Oxehealth is turning security cameras into health monitors

Even from across the room
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What if you could monitor your health without wearing any device at all? That's the pitch from Oxehealth, a startup that wants to turn cameras into tools for tracking our vital signs.

Oxehealth's technique uses cameras to detect the location of a person and then extract health information, according to TechCrunch, using a combination of computer vision, signal processing and machine learning.

Vital signs such as heart rate and breathing rate can be analysed, and the big thing here is that it can be done on any video camera with a reasonably capable chipset, which is why Oxehealth is looking to be a software-only company.

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Oxehealth plans to extend its tracking to more health indicators, so that its technology can also monitor blood oxygenation, temperature and blood pressure, making it a pretty comprehensive health platform.

It may not necessarily be something you'd want to do in your home, but there are loads of potentially great applications here, such as keeping an eye on elderly people who live alone or monitoring hospital patients from afar.

Oxehealth showed a demo using a 2-megapixel camera at TechCrunch Disrupt London, demonstrating how many existing cameras will be able to adopt the software. It's competing against 14 other startups at the event in hope of a $50,000 prize.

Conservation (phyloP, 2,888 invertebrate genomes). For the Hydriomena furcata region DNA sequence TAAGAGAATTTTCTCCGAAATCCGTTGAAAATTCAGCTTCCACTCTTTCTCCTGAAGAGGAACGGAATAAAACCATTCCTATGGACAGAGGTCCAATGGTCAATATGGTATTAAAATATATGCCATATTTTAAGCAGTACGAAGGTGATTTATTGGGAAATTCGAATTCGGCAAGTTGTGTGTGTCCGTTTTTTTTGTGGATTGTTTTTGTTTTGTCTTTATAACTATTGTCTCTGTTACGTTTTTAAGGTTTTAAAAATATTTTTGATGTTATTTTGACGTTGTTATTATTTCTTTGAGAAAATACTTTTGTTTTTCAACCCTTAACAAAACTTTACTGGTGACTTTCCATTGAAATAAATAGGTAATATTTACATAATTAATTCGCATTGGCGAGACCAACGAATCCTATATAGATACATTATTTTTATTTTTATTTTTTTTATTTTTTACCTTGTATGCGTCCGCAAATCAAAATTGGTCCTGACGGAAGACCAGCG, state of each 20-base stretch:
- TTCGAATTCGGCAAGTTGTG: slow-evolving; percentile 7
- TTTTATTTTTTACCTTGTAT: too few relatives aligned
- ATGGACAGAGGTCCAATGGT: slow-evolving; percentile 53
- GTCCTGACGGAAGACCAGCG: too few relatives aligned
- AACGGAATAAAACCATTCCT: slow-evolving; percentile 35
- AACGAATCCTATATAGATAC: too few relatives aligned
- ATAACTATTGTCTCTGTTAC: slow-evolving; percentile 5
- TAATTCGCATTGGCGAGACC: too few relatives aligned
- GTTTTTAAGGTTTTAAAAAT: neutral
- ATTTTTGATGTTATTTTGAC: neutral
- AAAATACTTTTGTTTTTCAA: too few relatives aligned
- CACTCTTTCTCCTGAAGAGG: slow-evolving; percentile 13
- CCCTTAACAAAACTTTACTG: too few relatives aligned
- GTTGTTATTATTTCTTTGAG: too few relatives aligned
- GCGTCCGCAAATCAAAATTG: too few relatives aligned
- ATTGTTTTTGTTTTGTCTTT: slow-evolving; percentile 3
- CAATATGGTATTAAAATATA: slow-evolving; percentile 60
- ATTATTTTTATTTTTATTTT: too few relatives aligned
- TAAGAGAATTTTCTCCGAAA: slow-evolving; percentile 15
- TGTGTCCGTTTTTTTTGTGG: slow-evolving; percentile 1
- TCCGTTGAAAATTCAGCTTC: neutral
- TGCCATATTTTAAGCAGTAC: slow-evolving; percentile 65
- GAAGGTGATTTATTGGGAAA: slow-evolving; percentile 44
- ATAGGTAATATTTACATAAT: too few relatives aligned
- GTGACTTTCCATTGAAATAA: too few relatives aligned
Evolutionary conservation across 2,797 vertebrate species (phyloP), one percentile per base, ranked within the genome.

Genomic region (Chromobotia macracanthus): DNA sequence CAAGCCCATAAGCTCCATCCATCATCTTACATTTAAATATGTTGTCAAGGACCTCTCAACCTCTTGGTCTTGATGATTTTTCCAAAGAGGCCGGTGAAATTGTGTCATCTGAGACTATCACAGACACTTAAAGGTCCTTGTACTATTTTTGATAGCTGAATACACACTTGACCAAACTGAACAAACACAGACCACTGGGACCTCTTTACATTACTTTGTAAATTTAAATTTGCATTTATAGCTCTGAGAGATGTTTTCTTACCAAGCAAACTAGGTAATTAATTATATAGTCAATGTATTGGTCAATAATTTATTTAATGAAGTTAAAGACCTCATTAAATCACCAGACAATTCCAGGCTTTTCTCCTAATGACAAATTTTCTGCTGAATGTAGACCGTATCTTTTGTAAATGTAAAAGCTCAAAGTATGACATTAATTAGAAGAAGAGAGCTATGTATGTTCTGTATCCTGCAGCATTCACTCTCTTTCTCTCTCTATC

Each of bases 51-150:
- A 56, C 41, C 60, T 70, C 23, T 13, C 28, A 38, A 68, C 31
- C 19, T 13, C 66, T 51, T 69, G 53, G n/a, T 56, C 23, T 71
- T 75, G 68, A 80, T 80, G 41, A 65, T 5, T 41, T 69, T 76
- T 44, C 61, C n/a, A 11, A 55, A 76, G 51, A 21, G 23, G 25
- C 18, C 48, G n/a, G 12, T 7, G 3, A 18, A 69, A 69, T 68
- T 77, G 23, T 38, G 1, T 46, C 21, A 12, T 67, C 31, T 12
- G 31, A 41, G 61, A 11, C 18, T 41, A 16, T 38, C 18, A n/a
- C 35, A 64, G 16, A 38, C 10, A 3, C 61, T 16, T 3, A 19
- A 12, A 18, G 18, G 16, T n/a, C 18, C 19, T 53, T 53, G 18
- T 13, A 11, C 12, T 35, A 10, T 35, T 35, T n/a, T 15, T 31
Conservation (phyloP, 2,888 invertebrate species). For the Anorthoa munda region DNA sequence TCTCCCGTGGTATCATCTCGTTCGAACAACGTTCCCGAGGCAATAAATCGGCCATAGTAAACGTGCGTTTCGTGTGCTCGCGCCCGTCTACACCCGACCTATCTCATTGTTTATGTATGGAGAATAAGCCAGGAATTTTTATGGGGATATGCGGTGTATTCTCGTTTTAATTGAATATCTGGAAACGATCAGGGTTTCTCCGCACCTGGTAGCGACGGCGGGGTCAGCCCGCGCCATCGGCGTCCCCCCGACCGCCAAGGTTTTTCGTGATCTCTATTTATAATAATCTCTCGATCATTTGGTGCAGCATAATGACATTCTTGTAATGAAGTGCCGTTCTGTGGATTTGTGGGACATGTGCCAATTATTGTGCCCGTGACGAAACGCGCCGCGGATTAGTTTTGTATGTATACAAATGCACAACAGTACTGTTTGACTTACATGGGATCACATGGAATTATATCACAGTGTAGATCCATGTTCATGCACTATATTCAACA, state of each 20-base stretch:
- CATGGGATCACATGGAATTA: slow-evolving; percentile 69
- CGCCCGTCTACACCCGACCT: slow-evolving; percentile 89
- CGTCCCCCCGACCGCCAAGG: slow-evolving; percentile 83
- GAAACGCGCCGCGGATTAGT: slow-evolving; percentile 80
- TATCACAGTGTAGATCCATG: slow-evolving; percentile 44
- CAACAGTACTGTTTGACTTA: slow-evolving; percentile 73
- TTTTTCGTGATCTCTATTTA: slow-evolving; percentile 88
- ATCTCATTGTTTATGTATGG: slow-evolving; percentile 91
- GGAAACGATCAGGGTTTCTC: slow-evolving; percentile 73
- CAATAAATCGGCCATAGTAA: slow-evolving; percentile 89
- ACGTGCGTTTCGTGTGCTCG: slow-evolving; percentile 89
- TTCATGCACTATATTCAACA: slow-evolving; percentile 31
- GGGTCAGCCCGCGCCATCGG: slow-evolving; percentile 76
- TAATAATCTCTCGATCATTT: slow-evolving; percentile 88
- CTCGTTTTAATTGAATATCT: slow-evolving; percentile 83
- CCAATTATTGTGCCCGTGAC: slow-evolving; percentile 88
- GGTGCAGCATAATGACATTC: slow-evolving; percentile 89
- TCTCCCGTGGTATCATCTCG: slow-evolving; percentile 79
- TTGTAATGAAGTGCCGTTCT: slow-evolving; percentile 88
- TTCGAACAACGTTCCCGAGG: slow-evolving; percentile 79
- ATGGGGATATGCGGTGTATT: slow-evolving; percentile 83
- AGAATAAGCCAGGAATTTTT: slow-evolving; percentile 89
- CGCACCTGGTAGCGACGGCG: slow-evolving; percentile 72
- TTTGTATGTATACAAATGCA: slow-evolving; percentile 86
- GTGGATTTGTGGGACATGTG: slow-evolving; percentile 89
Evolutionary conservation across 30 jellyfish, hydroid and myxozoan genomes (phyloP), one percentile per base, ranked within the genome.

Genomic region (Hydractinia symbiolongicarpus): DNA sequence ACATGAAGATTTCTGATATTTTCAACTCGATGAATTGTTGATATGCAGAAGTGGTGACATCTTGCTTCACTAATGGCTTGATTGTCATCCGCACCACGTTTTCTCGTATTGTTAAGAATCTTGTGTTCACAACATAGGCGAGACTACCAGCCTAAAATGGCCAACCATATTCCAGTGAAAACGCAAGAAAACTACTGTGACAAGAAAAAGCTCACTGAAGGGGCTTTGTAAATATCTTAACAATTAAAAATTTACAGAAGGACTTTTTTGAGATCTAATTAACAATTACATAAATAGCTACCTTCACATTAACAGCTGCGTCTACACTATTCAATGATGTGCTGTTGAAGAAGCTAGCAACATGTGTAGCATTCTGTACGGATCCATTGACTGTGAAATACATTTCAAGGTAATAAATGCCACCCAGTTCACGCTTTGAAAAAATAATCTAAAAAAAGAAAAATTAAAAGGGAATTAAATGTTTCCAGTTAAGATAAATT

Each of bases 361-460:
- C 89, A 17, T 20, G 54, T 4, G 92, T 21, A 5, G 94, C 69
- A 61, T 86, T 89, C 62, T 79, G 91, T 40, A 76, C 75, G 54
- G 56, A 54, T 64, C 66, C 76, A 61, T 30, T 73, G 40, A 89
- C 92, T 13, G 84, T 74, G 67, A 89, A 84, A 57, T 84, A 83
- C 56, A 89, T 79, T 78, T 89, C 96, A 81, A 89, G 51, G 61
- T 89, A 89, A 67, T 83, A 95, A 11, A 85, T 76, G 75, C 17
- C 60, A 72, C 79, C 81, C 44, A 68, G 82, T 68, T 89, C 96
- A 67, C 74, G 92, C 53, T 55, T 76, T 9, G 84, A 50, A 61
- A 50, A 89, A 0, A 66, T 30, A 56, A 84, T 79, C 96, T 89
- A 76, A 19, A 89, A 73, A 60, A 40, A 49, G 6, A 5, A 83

Oxehealth is turning security cameras into health monitors

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Hugh Langley


Now at Business Insider, Hugh originally joined Wareable from TechRadar where he’d been writing news, features, reviews and just about everything else you can think of for three years.

Hugh is now a correspondent at Business Insider.

Prior to Wareable, Hugh freelanced while studying, writing about bad indie bands and slightly better movies. He found his way into tech journalism at the beginning of the wearables boom, when everyone was talking about Google Glass and the Oculus Rift was merely a Kickstarter campaign - and has been fascinated ever since.

He’s particularly interested in VR and any fitness tech that will help him (eventually) get back into shape. Hugh has also written for T3, Wired, Total Film, Little White Lies and China Daily.

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